Cynthia Houck was out with her friends one day — they’d had lunch and were enjoying an afternoon of antiquing — when they encountered an outspoken stranger.
“We walked in, and we all had our feather boas on,” Houck says. “And I heard some woman say: ‘Oh my God!’”
It’s a reaction Houck and her friends are used to. In fact, Houck says, they’ve been taken for worse than just a bunch of crazy ladies.
“Somebody thought we were prostitutes once,” she says with a laugh.
Why would women subject themselves to this kind of public abuse?
“We don’t care,” Houck says. “The best part of red hatting is going out and watching people watch you. It’s fun to watch the reactions.”
Just what prompts these reactions? Houck and her friends make up the members of the Dallas-based Red Hat Society. As Red Hatters, they wear purple clothing and red hats — the more outlandish the better — when they get together.
The other thing they have in common is their age: They are all 50 years and older.
Four years ago, two women in
According to Red Hat legend, the gift was received with such enthusiasm that Cooper soon gave similar gifts to more of her friends. The women began wearing their “regalia,” as it’s now known, out in public and, just that simply, the first chapter of the Red Hat Society was born.
What’s amazing is the wildfire-like rapidity with which the group has spread. There are now more than 16,000 chapters, totaling nearly 300,000 members. There are Red Hatters in every state and about 20 different countries. In
What has made this group so popular with the over-50 crowd?
“There is something about the whole concept that really appeals to older women who have spent their whole lives taking care of other people,” says Houck, who started her chapter, The Big D Re-Gals, and as founder is known as the Queen Mother.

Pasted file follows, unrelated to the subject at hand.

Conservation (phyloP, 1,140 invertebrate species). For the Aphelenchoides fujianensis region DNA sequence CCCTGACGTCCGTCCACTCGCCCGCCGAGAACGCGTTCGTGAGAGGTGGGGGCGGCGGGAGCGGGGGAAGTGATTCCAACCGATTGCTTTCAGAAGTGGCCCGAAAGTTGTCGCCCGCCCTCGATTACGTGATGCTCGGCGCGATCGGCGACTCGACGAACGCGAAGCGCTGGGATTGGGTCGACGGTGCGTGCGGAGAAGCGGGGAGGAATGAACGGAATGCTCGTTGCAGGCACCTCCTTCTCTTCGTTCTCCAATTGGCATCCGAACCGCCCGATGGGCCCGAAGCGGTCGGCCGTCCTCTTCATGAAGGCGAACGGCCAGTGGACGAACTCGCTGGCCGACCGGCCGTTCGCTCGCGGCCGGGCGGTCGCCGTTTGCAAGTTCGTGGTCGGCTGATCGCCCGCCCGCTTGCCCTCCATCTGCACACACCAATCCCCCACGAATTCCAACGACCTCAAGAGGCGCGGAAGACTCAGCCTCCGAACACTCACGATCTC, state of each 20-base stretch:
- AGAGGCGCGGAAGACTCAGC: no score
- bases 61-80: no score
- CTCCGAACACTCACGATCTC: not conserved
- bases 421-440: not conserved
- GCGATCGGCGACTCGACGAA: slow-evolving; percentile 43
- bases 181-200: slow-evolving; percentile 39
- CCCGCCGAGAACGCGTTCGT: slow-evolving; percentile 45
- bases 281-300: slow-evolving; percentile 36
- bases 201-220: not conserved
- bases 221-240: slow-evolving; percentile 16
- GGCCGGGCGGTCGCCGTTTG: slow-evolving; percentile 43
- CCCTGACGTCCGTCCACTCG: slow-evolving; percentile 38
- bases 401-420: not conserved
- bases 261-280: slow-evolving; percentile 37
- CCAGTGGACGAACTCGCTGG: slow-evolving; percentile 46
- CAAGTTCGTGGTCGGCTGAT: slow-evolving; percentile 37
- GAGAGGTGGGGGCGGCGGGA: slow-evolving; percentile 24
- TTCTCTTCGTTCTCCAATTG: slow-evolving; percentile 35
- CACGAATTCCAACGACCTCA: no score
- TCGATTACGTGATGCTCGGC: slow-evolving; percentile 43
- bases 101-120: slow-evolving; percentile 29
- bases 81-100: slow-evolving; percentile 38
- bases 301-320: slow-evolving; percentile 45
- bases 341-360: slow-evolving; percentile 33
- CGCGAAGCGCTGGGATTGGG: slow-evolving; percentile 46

“Most of us have raised kids, devoted our lives to our family, had jobs and done a lot of volunteer work for our churches and different charities.
“This is just for us. There’s no rules, no organization, just fun.”
It’s also an opportunity, says fellow Re-Gals member Jo Ann Hayes, to break the mold of what people expect of women over a certain age.
“ We’re not sticks in the mud, and we’re not boring,” she says. “Being a Red Hatter is a chance to get out of the house and do something that’s crazy and not get in any trouble. It’s not like we’re bar hopping or anything.”
Well, not the Re-Gals chapter anyway. There are chapters that dabble a bit on the wilder side: Houck went to a Dallas RHS slumber party that hosted an Elvis impersonator, and says some of the ladies went a bit wild. “I think they scared Elvis,” she says, laughing.
The Re-Gals are into mellower activities: having tea, going to the Arboretum and taking in the occasional play during their monthly meetings. They also love to shop, and their shopping sprees usually involve buying more purple clothing and red hats.
“Oh my Lord, I don’t know,” says Houck when asked how many red hats she owns, but then sheepishly admits: “I think I have about 30 now.”
In fact, the regalia is a big part of the fun, as members try to continually come up with new purple-and-red combinations.
“We just try to be as silly as we can. Wearing jewelry ’til we fall over and just having a good time,” says Houck, whose nickname in her society is Queen Sparkle Plenty, for the amount of jewels she’ll put on (another member is called the Goddess of Glitz).
But, though the main objective is to have fun, there’s another, more serious side to the Red Hat Society as well, Houck says.
“It’s seems real frivolous, but it’s become quite a sisterhood. There are women who come on the [web site’s] bulletin board and share stories, give advice.”
Hayes knows a little something about that kind of support firsthand. Just two weeks after she joined the Re-Gals about a year ago, she found out she had breast cancer.
“It was quite a shock,” says Hayes, who has now recovered. “But they were all very emotionally supportive, with cards and phone calls. They were always there.
“Most red hatters that you meet, you feel like it’s somebody you already know,” Houck says. “There’s a camaraderie there. It celebrates getting older. Instead of being afraid of it, it’s something to look forward to.”